To the Editor:
We are very pleased to note Dr. Meldrum’s “Conceptions” piece (1), following our recent report (2), reaffirming our main conclusion that the current IVF outcome reporting system requires a major overhaul. Dr. Meldrum, furthermore, emphasizes other points raised in our article, including the need for ART reports to incorporate maternal and perinatal outcomes rather than just pregnancy rates in defining assisted reproductive technology (ART) success, to better align reports with patient interests (3). We also agree with basing outcome reports on the total reproductive potential (TRP) of each initiated in vitro fertilization (IVF) cycle, which includes the initial fresh cycle plus subsequent frozen transfers, a process feasible from the current Society for Assisted Reproductive Technology (SART) database (4).
Dr. Meldrum’s main proposal of reporting outcome data on a per embryo transfer basis will, however, not solve the problem of outcome data manipulation in IVF, which our report brought into the open (2). In fact, reporting outcome data on a per embryo transfer basis may actually further exacerbate exclusion of poor prognosis patients who start cycles but, for various reasons (embryo banking with unsuccessful subsequent thaw, all embryos degenerate in extended day-5/6 culture, all embryos aneuploid after preimplantation genetic screening (PGS), etc.), never reach embryo transfer. Exactly these kinds of exclusions currently allow a small minority of reporting centers to disproportionately select out patients with low pregnancy potential and, thereby, to manipulate pregnancy rates in the centers’ favor (2).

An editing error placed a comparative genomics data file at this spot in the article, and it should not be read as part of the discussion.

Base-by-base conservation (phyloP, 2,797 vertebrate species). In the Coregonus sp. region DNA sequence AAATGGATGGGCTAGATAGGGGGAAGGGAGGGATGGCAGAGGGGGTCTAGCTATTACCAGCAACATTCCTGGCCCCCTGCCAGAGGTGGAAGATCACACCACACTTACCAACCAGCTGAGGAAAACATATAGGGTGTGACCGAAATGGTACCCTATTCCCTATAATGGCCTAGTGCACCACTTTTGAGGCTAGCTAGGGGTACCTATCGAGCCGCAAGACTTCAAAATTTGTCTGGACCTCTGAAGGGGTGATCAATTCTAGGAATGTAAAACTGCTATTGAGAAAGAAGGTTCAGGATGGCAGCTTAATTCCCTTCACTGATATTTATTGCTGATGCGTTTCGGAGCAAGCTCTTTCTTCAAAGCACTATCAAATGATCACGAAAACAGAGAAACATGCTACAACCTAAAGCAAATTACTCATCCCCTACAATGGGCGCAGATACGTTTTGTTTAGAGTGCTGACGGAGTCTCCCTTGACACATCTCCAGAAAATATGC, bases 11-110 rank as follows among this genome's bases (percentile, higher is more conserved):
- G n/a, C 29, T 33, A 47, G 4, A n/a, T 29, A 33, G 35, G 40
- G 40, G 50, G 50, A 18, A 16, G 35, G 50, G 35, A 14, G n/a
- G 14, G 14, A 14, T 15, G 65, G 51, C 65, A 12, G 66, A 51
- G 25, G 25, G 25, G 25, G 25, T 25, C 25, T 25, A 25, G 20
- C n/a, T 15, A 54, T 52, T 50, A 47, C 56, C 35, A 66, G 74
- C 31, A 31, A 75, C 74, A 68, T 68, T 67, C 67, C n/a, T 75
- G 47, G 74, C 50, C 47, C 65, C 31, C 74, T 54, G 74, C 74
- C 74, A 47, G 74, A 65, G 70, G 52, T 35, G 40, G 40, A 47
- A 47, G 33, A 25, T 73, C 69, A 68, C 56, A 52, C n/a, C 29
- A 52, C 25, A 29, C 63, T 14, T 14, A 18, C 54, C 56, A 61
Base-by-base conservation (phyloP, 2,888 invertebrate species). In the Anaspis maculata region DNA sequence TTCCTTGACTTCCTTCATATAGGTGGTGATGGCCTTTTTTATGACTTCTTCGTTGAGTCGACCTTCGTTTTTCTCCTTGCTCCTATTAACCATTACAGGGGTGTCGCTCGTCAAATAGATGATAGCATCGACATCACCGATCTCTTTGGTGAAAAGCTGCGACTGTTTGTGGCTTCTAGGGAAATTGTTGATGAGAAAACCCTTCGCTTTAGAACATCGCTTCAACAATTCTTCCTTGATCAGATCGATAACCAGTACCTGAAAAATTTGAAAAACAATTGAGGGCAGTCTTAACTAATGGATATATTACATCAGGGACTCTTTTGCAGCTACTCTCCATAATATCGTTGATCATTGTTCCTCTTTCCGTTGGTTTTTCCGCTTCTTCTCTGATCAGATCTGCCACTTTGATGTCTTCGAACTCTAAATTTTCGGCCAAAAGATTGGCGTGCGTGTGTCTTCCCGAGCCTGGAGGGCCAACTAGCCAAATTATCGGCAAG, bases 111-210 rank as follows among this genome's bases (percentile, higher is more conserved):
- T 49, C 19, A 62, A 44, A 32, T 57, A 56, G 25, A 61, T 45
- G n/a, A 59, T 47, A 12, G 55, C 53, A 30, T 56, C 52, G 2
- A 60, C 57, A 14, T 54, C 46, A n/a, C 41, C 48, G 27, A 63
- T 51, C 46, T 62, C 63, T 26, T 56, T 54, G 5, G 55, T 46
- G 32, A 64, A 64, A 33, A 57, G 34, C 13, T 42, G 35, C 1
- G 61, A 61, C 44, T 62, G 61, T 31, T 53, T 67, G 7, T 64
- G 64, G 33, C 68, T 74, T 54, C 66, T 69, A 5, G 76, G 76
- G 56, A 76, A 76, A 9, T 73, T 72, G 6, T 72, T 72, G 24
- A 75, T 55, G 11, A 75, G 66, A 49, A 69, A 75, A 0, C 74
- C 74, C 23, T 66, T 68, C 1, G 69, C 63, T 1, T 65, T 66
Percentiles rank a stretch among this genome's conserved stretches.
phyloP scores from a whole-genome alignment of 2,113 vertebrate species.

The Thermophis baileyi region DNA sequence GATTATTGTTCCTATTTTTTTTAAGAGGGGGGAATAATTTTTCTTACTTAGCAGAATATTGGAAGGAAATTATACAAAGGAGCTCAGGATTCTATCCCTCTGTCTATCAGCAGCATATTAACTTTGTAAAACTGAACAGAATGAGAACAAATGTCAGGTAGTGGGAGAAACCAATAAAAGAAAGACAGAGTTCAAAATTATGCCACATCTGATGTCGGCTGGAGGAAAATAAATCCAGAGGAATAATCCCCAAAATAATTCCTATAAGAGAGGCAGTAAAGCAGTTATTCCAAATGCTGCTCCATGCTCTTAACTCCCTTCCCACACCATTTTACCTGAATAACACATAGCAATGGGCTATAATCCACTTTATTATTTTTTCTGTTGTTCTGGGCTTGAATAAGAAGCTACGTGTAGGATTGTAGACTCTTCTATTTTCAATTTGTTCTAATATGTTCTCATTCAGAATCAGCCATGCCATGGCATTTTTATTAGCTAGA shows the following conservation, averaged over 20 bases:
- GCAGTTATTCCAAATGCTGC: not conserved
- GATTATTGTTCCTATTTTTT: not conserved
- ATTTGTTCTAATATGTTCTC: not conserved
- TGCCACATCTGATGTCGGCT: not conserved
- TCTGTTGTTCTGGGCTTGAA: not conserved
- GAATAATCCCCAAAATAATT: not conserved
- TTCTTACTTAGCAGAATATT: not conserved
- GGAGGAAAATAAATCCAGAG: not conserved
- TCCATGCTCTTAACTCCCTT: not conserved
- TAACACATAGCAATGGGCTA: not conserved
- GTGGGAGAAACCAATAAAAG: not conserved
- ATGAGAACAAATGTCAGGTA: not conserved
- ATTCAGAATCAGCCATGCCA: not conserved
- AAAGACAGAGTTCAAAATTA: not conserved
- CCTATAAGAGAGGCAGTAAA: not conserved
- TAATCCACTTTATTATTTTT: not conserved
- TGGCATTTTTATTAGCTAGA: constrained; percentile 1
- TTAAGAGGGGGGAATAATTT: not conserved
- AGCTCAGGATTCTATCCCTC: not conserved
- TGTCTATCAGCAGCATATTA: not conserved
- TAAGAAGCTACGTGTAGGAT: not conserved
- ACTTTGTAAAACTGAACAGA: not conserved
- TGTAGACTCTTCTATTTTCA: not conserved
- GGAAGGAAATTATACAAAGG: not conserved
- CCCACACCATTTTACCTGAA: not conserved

The only statistically correct way to prevent such data manipulations is outcome reporting based on prospective data collection at cycle start, and calculation of success rates based on intention to treat rather than per embryo transfer. Therefore, reporting ART outcomes on a per embryo transfer basis as proposed by Dr. Meldrum would perpetuate the flaws of the current system, further misleading the public as well as professional colleagues, who accept these reports at face value. Similarly, clinical trials involving emerging ART techniques like embryo banking and PGS should report outcomes on an intention to treat basis.
Furthermore, outcome data should reflect patient selection criteria, which identify how adversely selected a patient population is at any given center. Patient characteristics for individual IVF centers can be easily defined by age, FSH and AMH levels at cycle start, and by other prognosticators, such as number of prior failed cycles. Outcome reports by individual centers then can be centrally statistically adjusted by reporting agencies for severity of treated patient populations.
Data representations by individual IVF centers, of course, also need to be properly verified through a credible inspection process, with appropriate penalties for intentional misrepresentations.
Vitaly A. Kushnir, M.D.
David H. Barad, M.D., M.S.
Norbert Gleicher, M.D.
Center for Human Reproduction (CHR) (V.A.K, D.H.B., N.G.), New York, New York
Foundation for Reproductive Medicine (D.H.B., N.G.), New York, New York